Why did you choose Anthropology
I always felt a great ease and comfort in being with people from backgrounds and experiences that differed from mine. Language, custom, gender, and religious differences never stumped me but rather enlivened me. Anthropology spoke to this particularity of mine and gave me a foundation from which to actually do work in the world based on these interests.
How did that affect your career choice?
I knew I would always work with and for people – to do peace work, not pay check work. Anthropology gave me the framework to see issues that unearth peace and the tools to enter into these situations to offer paths of peace.
How and why did you choose to follow your path after graduation?
My path after graduation was a step-by-step movement towards something I knew to be most meaningful to me – working with vulnerable populations. As usual it involved an unpaid but fantastic internship and some part time REI work to pay bills, but I kept being persistent that I would not give up on finding what’s meaningful and actually making movement in the world.
What are you doing now and what does that type of job look like?
I work as an employment specialist with World Relief in Seattle where I connect local companies with employee candidates from the local and burgeoning refugee population. I love what I do – getting to walk with families along the path to financial self-sufficiency and witness healing, confidence, and peace grow as they re-start their lives here in America. These individuals and families have been through unbelievable circumstances and I’m honored to help open up doors for them to make steps towards a peaceful and whole life.
I get to educate employers on refugee and cultural issues, help businesses grow, and help families get on their feet in their new country. (And then drink tea with Afghans, go thrifting with Iraqis and ride bikes with Somalis.)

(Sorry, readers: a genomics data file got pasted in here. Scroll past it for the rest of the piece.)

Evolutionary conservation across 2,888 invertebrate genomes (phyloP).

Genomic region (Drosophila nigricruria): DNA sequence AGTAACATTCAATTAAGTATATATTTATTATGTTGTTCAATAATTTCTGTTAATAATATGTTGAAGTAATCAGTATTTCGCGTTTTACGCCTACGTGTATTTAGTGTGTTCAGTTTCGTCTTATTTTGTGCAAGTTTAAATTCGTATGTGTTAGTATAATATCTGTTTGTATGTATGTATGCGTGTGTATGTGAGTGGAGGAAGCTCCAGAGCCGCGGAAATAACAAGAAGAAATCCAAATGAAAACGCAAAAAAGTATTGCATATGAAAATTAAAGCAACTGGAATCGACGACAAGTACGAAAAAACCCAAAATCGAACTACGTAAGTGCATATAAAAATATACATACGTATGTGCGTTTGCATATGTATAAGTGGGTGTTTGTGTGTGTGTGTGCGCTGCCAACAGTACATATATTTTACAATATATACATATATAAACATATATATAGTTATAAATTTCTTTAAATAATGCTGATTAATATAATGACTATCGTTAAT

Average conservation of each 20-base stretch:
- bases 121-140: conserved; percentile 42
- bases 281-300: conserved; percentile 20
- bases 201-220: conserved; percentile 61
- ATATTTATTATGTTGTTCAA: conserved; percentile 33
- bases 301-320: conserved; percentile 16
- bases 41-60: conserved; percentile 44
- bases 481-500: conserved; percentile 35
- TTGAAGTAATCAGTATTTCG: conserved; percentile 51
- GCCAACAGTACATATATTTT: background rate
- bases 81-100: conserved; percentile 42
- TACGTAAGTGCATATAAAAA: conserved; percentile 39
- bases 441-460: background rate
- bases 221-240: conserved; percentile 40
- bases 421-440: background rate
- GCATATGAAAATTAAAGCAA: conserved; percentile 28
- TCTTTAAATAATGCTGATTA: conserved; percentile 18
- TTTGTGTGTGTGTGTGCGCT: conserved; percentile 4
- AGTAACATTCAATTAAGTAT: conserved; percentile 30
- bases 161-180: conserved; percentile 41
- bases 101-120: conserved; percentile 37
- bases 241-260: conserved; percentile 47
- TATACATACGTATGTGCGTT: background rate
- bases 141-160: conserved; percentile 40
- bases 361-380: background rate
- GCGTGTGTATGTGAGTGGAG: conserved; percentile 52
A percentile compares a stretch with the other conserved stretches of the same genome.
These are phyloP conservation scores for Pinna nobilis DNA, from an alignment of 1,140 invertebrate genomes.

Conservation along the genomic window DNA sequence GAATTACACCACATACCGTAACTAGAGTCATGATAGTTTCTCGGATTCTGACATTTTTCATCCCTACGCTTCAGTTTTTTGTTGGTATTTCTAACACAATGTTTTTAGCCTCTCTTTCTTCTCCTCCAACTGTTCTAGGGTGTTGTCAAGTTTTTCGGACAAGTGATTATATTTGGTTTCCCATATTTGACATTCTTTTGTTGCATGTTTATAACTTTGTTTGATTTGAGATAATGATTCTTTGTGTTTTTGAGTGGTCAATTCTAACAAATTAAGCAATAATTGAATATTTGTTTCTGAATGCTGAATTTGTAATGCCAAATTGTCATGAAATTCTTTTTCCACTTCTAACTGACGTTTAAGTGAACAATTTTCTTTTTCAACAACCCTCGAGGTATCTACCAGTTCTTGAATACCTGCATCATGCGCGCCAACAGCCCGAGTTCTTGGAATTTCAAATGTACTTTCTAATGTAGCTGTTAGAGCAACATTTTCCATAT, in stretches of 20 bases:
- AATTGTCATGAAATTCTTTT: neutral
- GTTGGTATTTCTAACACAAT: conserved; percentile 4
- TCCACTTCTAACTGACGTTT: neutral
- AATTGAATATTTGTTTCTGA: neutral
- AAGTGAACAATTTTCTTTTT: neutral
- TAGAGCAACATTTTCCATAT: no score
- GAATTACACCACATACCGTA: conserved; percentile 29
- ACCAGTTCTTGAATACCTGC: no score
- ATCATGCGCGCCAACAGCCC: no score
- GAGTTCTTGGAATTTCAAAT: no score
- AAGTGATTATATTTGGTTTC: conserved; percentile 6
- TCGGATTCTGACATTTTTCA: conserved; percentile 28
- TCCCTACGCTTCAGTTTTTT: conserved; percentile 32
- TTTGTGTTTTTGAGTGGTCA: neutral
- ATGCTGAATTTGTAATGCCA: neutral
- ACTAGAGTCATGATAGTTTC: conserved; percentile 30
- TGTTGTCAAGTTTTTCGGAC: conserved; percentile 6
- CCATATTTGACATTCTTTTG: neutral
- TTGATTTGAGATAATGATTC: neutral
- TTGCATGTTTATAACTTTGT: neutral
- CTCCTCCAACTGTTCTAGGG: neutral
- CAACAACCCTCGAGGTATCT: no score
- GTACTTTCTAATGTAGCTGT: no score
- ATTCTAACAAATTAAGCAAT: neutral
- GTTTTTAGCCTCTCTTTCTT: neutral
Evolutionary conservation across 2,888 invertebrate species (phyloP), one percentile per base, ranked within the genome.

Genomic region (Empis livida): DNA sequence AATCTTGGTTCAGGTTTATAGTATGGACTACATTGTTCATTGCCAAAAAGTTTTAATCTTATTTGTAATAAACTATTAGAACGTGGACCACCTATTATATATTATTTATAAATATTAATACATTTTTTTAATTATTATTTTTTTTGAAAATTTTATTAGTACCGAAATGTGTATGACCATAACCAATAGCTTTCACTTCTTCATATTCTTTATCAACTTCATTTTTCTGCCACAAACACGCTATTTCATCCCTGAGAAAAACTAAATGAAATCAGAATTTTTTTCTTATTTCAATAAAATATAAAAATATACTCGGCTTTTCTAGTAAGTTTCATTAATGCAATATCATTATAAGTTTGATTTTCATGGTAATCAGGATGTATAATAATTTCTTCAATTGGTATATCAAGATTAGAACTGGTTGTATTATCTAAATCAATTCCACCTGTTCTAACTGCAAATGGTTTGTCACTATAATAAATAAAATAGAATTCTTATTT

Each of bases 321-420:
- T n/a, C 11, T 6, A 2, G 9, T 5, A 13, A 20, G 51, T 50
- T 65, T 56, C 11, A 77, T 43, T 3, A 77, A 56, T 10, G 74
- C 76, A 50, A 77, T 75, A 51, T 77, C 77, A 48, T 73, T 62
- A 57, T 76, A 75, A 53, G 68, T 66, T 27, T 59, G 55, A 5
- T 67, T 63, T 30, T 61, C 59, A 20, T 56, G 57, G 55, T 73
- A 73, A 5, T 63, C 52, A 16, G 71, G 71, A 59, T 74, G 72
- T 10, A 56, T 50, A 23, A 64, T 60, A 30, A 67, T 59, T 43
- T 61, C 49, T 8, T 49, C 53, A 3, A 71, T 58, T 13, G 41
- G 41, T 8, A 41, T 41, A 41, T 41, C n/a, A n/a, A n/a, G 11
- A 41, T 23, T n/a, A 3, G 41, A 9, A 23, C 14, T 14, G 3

What type of work experiences built to bringing you to the place you are now?
After graduating, I interned with a refugee resettlement agency in Indianapolis and there began my understanding of refugee work. After many cover letters and persistence, I began a full time job at a resettlement agency in Denver…which ended up closing after only a few months of me starting (but when is post-college ever perfect?). I stayed flexible and hopeful and moved to Seattle to accept a position with World Relief. Your experiences are all linked – some are difficult but still very much a part of your story to be acknowledged and thanked.
What advice could you give a potential major?
Take time to think about the themes you see moving in and out of your life. Studying these themes and being faithful to their cultivation can offer much clarity and energy for your life’s work.
Have meals with your professors, seek genuine friendship with fellow majors, and be an intern!